<term>When I open a FIFO (named pipe) and try to read from it, I
      get EOF immediately.</term>
      <listitem>
	<para>This is a consequence of the fact that GHC opens the
        FIFO in non-blocking mode.  The behaviour varies from OS to
        OS: on Linux and Solaris you can wait for a writer by doing an
        explicit <literal>threadWaitRead</literal> on the file
        descriptor (gotten from <literal>Posix.handleToFd</literal>)
        before the first read, but this doesn't work on FreeBSD
        (although rumour has it that recent versions of FreeBSD
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        changed the behaviour to match other OSs).  A workaround for
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        all systems is to open the FIFO for writing yourself, before
        (or at the same time as) opening it for reading.</para>
      </listitem>
    </varlistentry>

    <varlistentry>
      <term>When I <literal>foreign import</literal> a function that
      returns <literal>char</literal> or <literal>short</literal>, I
      get garbage back.</term>
      <listitem>
	<para>This is a known bug in GHC versions prior to 5.02.2.
        GHC doesn't mask out the more significant bits of the result.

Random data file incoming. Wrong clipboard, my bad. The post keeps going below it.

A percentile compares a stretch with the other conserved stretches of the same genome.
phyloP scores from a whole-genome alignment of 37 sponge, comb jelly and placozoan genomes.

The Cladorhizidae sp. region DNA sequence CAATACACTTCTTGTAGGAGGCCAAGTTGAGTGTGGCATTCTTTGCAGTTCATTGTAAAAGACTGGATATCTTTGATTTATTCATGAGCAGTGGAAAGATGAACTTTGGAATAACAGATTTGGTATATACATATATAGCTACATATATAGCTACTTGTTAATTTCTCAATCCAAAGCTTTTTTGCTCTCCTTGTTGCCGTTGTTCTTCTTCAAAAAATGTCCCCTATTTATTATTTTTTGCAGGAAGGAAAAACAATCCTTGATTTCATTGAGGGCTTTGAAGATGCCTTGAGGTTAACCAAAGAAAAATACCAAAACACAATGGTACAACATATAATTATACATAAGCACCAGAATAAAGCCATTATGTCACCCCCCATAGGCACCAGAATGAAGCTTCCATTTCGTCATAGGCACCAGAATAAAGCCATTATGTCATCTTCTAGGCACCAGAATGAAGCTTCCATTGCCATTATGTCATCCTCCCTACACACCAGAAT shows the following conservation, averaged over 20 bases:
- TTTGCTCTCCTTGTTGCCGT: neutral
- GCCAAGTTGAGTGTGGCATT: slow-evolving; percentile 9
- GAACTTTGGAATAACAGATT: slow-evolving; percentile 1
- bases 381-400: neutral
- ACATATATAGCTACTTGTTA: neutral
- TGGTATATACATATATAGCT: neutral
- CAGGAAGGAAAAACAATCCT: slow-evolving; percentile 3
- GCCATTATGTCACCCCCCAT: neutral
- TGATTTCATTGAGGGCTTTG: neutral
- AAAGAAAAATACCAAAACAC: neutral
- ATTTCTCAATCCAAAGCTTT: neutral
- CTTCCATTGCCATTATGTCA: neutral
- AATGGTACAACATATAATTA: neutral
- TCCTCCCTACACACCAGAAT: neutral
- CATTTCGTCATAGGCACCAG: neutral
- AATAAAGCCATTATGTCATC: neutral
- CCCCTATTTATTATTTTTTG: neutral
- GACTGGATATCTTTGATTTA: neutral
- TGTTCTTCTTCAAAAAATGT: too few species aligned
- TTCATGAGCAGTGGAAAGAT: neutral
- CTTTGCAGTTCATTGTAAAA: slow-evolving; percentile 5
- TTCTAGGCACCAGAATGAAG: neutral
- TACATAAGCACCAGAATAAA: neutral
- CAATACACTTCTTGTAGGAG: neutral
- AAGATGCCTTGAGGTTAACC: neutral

It doesn't manifest with gcc 2.95, but apparently shows up
        with g++ and gcc 3.0.</para>
      </listitem>
    </varlistentry>
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    <varlistentry>
      <term>My program is failing with <literal>head []</literal>, or
      an array bounds error, or some other random error, and I have no
      idea how to find the bug.  Can you help?</term>

      <listitem>
	<para>Compile your program with <literal>-prof
-auto-all</literal> (make sure you have the profiling libraries
installed), and run it with <literal>+RTS -xc -RTS</literal> to get a
&ldquo;stack trace&rdquo; at the point at which the exception was
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raised.  See <xref linkend="rts-options-debugging"/> for more
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details.</para>
      </listitem>
    </varlistentry>

    <varlistentry>
      <term>How do I increase the heap size permanently for a given
      binary?</term>
      <listitem>
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	<para>See <xref linkend="rts-hooks"/>.</para>
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      </listitem>
    </varlistentry>

    <varlistentry>
      <term>I'm trying to compile my program for parallel execution
      with the <option>-parallel</option>, and GHC complains with an
      error like &ldquo;failed to load interface file for
      Prelude&rdquo;.</term>
      <listitem>
	<para>GHC doesn't ship with support for parallel execution,
	that support is provided separately by the <ulink
							  url="http://www.macs.hw.ac.uk/~dsg/gph/">GPH</ulink> project.</para>
      </listitem>
    </varlistentry>

    <varlistentry>
      <term>When is it safe to use
      <literal>unsafePerformIO</literal>?</term>